1619 Broadway: New perspectives and irrefutable imagination
Two memories from this summer's Newport Jazz Festival: Kurt Elling bending the shape of “Come Fly With Me” into something personalized and provocative, and Elling beaming through the wry lines of Kenneth Patchen's “Job” while onstage with the Claudia Quintet + 1. The singer is a nimble actor. He has to be; a large part of his job is storytelling.
Something similar happens on 1619 Broadway, Elling's stroll through tunes overtly and tangentially associated with the Brill Building and its myriad writers. The nuances he's been honing throughout the course of 11 albums are not only in play, they're right up front. And in some cases, he's chosen pieces that are tough to claim. Designs have to be just so with non-jazz jewels like Paul Simon's “American Tune” and Carole King's “So Far Away,” or things start to sound hokey real quick. Elling refracts the originals but in doing so bring a novel charm to the fore.
Those acting skills arise in a handful of performances. A spin on Sam Cooke's “You Send Me” conjures Brain Eno producing an M-BASE track, and in moments along the way Elling seems to be interpreting the lines of a script, like he's seducing his honey in shadows of a barroom. The album opens with a spin through “On Broadway” that carries the emotional oomph of an onstage soliloquy. One sacred text is left as is, and that too is a smart move. On the Coasters' “Shoppin' for Clothes,” as Elling rolls through the herringbone suit repartee with his salesman pal Christian McBride, those thespian chops are front and center.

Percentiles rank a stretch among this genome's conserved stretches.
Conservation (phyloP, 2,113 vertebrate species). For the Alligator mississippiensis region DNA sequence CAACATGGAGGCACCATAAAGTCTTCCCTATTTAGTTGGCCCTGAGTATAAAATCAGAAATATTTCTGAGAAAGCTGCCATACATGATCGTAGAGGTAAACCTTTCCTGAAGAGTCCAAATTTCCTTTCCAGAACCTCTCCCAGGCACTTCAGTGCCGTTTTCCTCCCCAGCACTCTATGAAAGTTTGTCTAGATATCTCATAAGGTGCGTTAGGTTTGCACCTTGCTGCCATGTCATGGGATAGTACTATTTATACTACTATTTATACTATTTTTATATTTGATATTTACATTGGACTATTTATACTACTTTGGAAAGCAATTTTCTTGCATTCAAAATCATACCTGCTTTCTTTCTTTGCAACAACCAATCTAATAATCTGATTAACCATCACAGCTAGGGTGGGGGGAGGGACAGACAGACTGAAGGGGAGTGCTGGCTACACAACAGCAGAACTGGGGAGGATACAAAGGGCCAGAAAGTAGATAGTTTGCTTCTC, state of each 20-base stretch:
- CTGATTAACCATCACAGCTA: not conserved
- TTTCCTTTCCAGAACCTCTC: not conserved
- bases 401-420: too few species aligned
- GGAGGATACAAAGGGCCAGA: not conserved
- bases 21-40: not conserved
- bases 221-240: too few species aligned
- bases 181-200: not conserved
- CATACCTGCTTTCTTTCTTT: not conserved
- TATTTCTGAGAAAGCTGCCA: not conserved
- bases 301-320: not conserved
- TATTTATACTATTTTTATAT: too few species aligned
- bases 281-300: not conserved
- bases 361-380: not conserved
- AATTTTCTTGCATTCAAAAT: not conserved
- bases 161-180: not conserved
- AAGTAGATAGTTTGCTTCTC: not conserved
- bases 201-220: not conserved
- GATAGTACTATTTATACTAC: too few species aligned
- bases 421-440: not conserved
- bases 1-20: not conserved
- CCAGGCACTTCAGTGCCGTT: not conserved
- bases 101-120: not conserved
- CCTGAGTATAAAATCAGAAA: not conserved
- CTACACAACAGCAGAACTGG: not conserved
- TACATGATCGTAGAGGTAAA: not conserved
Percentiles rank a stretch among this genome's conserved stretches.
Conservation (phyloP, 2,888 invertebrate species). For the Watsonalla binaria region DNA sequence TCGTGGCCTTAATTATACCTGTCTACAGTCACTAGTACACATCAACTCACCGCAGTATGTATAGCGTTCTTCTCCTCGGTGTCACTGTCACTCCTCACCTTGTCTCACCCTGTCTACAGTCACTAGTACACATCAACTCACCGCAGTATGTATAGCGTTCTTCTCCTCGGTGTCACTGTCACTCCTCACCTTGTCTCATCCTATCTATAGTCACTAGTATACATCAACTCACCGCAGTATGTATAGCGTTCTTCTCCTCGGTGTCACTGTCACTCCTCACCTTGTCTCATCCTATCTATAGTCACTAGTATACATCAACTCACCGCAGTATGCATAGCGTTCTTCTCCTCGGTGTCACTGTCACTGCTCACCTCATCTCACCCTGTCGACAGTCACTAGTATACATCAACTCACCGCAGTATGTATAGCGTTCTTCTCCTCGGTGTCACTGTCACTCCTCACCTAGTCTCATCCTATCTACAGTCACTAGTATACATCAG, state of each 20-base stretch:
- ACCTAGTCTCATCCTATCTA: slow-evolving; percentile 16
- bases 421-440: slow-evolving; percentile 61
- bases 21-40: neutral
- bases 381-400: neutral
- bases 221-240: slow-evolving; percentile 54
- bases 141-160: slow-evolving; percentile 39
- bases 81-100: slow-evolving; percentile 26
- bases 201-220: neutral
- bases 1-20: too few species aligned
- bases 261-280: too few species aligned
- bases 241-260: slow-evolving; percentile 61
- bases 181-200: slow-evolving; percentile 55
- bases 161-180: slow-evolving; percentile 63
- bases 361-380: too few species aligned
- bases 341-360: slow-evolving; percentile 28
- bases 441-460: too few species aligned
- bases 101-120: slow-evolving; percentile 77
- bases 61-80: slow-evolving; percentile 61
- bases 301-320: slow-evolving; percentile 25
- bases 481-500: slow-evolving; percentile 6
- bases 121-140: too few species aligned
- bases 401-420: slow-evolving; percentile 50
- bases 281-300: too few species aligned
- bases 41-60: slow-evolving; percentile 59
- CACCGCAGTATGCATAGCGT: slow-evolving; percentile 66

Revoicing classic chord changes, injecting new perspectives into ancient material, 1619 Broadway takes a few listens for its strategies to unfold, and some arrangements work better than others, but its imagination is irrefutable.
Three and a half stars: * * * 1/2